Thanks to the massive recycling efforts of Elise Forrester, her Chantilly Highlands neighbors and a DAR chapter, her community has a new bench. And by participating in the NexTrex Challenge, they kept nearly 2 tons of plastic from entering the waste stream.
“I heard about it from a Daughters of the American Revolution chapter and learned that Trex had been doing this for 15 years,” said Forrester. “You can’t do it as an individual; you have to do it as an organization, school or community.”
Since 1992, Trex Co. has used recycled plastic film and reclaimed wood to create composite decks. And its NexTrex program gives participants recycling bins, instructional videos, promotional materials and a list of plastic materials they may recycle. Then when Trex receives 500 pounds of this plastic, it turns it into a sturdy bench for the participants.
Forrester and her DAR chapter began their first, 6-month challenge last December and did so well, they completed it in just three months. “You have to collect an average of 86 pounds of plastic/month,” she said. “We got plastic from home and from retail stores, such as grocery and department stores. Part of it is educating people not to place plastic in the trash, but to recycle it instead.”
In February, Forrester started the NexTrex Challenge with her Chantilly Highlands Community Assn. “I advertised it in our newsletter, on Nextdoor and on our Facebook page,” she said. “And I put a recycling bin at our community center and emptied it once a week. The neighborhood brought in about 60 pounds/month; and from the retail store where I work in Fair Oaks Mall, I was able to gather plastic bags from the stock room. They’d been unwrapped from incoming, store products that would normally be thrown away.”
She said the residents were thrilled to participate. “Many people were already recycling plastic at the grocery store, but didn’t know bubble wrap, film wrap from dry cleaning, case wrap around toilet paper, etc., can also be recycled,” explained Forrester. “Then I’d collect it from the bin, weigh it and drop it off at Safeway, Food Lion, Harris Teeter and Giant grocery stores to be formed into 100-pound bales at the stores’ distribution sites. Then Trex came and bought it from them.”
Participating in the challenge is easy,” she said. “You register your challenge with Trex and give them a start date. Then they send you one to three bins with a poster to place on them and to publicize on social media. And whenever I meet people in my neighborhood, I tell them about it.”
During the Chantilly Highlands challenge, Forrester told Trex online how many pounds were collected each month. “When we got to 500 pounds, they told us to order our bench – which we did from a Web link,” she said. “They delivered it to us, and we put it together with just nine screws; it was easy. It’s a gray, 57-pound bench with a 15-year warranty.”
“The people at Trex are fabulous to work with and can be flexible,” continued Forrester. “If you’re close to your goal at six months, they’ll give you more time, if needed, so you’ll succeed.”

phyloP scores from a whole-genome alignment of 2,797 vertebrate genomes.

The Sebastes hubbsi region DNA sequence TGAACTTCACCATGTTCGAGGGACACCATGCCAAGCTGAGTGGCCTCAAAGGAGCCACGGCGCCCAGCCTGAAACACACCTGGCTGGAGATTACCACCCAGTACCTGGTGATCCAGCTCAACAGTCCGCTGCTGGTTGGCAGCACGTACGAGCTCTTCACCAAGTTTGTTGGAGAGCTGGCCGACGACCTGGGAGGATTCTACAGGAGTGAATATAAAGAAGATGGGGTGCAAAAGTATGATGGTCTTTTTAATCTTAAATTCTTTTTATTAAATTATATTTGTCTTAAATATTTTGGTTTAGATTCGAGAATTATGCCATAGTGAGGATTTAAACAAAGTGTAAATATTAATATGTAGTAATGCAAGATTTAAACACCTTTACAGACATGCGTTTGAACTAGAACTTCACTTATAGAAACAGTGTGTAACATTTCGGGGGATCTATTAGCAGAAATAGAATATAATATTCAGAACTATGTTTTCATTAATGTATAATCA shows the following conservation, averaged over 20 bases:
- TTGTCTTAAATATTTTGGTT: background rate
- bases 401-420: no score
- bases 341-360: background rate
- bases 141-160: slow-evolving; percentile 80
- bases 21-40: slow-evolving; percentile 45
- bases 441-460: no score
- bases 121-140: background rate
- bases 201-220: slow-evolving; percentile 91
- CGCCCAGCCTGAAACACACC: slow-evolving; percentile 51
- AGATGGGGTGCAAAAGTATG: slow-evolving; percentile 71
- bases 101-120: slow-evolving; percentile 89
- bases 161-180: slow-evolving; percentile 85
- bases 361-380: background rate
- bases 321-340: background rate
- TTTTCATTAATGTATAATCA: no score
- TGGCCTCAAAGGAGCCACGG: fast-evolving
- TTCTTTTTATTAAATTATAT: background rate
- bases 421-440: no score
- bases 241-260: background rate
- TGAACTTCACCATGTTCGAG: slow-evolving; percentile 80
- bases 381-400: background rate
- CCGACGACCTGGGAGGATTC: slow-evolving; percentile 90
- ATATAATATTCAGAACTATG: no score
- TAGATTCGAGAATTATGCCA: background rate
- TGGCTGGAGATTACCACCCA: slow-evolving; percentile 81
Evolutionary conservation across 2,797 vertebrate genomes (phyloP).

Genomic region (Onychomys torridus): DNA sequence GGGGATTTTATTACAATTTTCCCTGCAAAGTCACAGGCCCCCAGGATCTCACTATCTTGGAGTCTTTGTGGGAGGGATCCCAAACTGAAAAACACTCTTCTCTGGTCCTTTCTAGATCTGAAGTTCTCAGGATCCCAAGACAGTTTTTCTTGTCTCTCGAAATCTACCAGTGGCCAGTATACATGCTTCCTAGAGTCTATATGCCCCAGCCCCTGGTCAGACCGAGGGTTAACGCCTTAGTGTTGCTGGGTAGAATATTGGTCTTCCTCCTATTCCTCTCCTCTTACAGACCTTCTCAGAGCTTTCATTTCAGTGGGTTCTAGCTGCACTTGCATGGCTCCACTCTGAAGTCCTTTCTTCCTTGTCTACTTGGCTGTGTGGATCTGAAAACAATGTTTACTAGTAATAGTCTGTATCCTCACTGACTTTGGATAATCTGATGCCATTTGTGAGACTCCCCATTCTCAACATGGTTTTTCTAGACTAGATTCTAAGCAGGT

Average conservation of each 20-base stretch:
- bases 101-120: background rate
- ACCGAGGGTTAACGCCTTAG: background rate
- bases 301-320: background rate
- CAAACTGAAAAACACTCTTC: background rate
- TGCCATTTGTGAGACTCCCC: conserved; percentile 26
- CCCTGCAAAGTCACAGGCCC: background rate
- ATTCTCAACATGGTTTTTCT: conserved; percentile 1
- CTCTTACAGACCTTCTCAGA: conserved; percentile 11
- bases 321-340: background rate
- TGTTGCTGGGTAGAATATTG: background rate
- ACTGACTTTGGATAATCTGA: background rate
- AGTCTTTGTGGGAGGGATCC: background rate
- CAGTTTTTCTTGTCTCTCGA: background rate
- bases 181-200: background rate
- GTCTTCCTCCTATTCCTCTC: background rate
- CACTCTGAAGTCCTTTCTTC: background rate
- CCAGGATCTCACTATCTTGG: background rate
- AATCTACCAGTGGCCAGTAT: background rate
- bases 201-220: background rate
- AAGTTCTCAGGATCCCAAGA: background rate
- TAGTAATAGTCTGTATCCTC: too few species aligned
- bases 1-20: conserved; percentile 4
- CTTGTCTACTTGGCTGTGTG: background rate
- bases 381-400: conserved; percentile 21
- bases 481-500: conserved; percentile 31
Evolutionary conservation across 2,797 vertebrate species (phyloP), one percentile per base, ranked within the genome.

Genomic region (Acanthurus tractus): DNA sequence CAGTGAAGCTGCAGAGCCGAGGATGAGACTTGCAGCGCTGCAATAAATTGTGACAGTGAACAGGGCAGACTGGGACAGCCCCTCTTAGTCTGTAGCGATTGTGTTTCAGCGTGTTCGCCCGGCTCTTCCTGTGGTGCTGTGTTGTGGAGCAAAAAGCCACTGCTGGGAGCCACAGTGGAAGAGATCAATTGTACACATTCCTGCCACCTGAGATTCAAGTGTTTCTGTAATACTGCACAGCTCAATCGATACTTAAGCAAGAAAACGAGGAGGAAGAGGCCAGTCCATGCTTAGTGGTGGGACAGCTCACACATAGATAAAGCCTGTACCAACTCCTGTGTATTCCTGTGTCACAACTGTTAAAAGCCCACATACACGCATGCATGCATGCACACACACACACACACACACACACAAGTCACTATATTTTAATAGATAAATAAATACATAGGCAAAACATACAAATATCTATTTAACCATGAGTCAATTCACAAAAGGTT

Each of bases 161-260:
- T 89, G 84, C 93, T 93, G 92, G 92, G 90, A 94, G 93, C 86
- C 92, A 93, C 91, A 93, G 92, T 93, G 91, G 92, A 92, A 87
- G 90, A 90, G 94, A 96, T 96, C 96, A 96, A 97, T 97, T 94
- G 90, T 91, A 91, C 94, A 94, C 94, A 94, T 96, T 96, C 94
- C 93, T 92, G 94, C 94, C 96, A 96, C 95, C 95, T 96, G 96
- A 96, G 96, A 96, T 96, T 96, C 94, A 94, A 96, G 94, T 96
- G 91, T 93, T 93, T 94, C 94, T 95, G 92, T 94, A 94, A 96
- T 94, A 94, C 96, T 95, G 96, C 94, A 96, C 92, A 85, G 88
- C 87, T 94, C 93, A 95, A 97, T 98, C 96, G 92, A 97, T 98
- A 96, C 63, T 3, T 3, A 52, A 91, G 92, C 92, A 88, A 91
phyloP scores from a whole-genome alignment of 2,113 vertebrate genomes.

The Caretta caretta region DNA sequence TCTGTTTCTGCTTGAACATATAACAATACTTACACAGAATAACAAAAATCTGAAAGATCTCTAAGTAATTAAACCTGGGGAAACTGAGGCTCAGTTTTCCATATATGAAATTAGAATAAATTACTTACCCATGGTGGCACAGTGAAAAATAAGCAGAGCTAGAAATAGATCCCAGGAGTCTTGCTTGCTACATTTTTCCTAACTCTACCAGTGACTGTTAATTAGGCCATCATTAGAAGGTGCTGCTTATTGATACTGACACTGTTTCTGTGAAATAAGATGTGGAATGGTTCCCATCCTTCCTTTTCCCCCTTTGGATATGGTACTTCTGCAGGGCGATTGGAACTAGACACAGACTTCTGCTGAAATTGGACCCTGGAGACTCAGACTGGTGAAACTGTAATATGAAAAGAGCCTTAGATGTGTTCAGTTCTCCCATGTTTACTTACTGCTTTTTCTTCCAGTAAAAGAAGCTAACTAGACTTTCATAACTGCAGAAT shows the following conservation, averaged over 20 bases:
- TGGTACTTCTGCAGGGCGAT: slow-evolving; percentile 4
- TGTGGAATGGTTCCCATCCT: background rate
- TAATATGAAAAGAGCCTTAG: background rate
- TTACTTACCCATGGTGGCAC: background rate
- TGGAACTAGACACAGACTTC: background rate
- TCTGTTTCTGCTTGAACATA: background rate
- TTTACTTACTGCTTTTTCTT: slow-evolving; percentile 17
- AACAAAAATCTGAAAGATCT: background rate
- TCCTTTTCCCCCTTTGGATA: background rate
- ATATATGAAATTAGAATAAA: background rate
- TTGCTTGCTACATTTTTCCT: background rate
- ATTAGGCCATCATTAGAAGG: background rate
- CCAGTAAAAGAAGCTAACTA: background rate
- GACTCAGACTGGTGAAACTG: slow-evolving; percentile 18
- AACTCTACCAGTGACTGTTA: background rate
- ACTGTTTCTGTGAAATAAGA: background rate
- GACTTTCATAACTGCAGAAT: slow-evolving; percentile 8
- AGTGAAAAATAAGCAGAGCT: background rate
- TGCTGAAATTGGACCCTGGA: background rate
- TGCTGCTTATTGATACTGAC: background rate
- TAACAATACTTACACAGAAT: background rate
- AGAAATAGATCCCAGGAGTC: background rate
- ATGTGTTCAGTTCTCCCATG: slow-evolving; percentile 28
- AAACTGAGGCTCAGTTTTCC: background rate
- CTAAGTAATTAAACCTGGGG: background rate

Chantilly Highlands finished its initial challenge early and, on Memorial Day weekend, it placed its first bench in front of its community center, to advertise the recycling accomplishment. It bears a plaque saying, “Conservation Initiative 2022 – Chantilly Highlands residents’ NexTrex Challenge bench – plastic bag recycling.”
The bench’s permanent home will be at the neighborhood’s tennis/pickleball court. And, added Forrester, “We’ve had a request in our horseshoe-shaped community to place a bench along the sidewalks where people walk, so they can rest along the way.”
Meanwhile, Forrester’s DAR chapter, which includes members from Centreville and Chantilly, has completed two challenges so far – enough for two benches. And since DAR Community Service Day is Oct. 11, the group will place those benches on that date outside a veterans’ home or hospital in Virginia.
Forrester finished her third challenge in mid-August, meaning that she and her cohorts have now recycled 1,500 pounds of plastic. “I love that Trex is proactively involved in educating children and adults about recycling,” she said. “I’m also happy about keeping all these items out of the landfills and waterways. And the public benefits, as well, by earning benches for places that need it – and I’m excited about that.”
Besides, she said, it’s an easy-to-do project. “And I’ve found that, when people know they’re getting something in return, they’re eager to do it,” said Forrester. “I’m also working with two other nonprofits to earn more benches. I’m not going to stop; I’ll do this as long as I can. I’m so proud of what Trex is doing; they continue to grow the program, and these challenges give people an incentive to recycle. I call myself the Bag-to-Bench Wench, and I hope to involve more organizations and schools in the program.”
For more information about the NexTrex Challenge, go to https://www.facebook.com/NexTrex-Bags-to-Bench-Challenge-111321954949352/